South Carolina legislators are patting themselves on the back for voting 96-0 on the issue of bond reform. The bill in question, S 19, has been highly touted as a cure all when it comes to revoking the bonds of repeat offenders. It is not.
The changes to 17-15-55 actually change very little. Over the last two years CTL has featured many criminals who are free on multiple bonds and continue to re-offend for years while awaiting trial. The new law only applies to those who commit crimes classified as “violent crimes” by South Carolina Section 16-1-60.
Let’s see what was added to Section 17-15-55 that your legislators are so proud of.
“(C) If a person commits a violent crime, as defined in Section 16-1-60, which was committed when the person was already out on bond for a previous violent crime and the subsequent violent crime did not arise out of the same series of events as the previous violent crime, then the bond hearing for the subsequent violent crime must be held in the circuit court within thirty days. If the court finds that certain conditions of release on bond will ensure that the person is unlikely to flee or pose a danger to any other person or the community and the person will abide by the terms of release on bond, the judge shall consider bond in accordance with the provisions of this chapter and set or amend bond accordingly. If the court finds no such conditions will ensure that the person is unlikely to flee or not pose a danger to the community, the court shall not set a bond for the instant offense and must revoke all previously set bonds.”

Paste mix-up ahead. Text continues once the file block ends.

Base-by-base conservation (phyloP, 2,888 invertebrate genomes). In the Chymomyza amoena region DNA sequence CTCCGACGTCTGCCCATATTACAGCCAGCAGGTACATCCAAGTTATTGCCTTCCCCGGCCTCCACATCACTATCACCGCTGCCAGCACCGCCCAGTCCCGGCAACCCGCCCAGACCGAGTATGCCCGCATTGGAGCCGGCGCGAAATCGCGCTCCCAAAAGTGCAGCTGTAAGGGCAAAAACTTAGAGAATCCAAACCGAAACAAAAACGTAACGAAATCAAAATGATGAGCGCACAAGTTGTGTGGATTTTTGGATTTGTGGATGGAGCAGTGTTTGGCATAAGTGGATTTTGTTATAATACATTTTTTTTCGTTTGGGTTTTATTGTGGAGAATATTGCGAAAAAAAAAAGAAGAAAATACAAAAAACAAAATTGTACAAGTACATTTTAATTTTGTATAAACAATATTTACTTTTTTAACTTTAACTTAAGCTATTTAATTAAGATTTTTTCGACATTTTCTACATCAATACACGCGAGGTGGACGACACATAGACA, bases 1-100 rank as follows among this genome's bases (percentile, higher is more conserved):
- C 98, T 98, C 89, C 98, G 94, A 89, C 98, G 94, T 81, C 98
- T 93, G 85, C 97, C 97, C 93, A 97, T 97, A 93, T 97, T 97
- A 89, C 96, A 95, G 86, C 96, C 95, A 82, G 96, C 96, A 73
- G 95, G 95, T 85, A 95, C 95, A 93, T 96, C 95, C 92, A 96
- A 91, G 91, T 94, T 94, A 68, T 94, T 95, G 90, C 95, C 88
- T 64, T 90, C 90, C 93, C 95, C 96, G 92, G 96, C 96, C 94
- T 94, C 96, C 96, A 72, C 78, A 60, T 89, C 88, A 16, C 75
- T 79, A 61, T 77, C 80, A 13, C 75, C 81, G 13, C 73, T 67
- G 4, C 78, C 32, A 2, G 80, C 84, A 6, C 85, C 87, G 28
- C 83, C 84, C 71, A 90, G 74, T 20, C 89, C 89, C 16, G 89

In other words, if a violent offender on bond commits another violent crime he gets a bond hearing. Nothing new. At that bond hearing it is up to a judge to decide whether to grant bond. Nothing new. It is also up to a judge to decide whether or not to revoke the bond for the previous violent crime. Nothing new.
It seems the only real change here is it doesn’t require a motion for bond revocation from the solicitor’s office.
“(D) If a person commits a violent crime, as defined in Section 16-1-60, which was committed when the person was already out on bond for a previous violent crime and the subsequent violent crime did not arise out of the same series of events as the previous violent crime, then the jail, prison, or corrections facility where the person is housed must transmit notice of the second arrest, implicating subsection (C), to the solicitor of the circuit in which the crime was committed and the administrative chief judge of the circuit in which the crime was committed. The prosecuting agency must notify any victims of the initial or subsequent crimes pursuant to Chapter 3, Title 16 of any bond hearings.
The only thing new in all of this mumbo-jumbo is the requirement to notify the previous victim of the latest arrest. After that the only “changes” to existing law are a list of items for judges to consider when granting or revoking bail. They are not changes because judges use all of those same guidelines already. Don’t take our word for it, go read it yourself.
The only solid provision the bill had when first proposed was a mandatory sentence for those convicted of committing another violent offense while out on bond and making it consecutive to any other sentence imposed. That provision was stripped out early in the process.
The next time you run into one of your elected representatives, ask him or her to explain exactly what is different now. And don’t stand for any BS.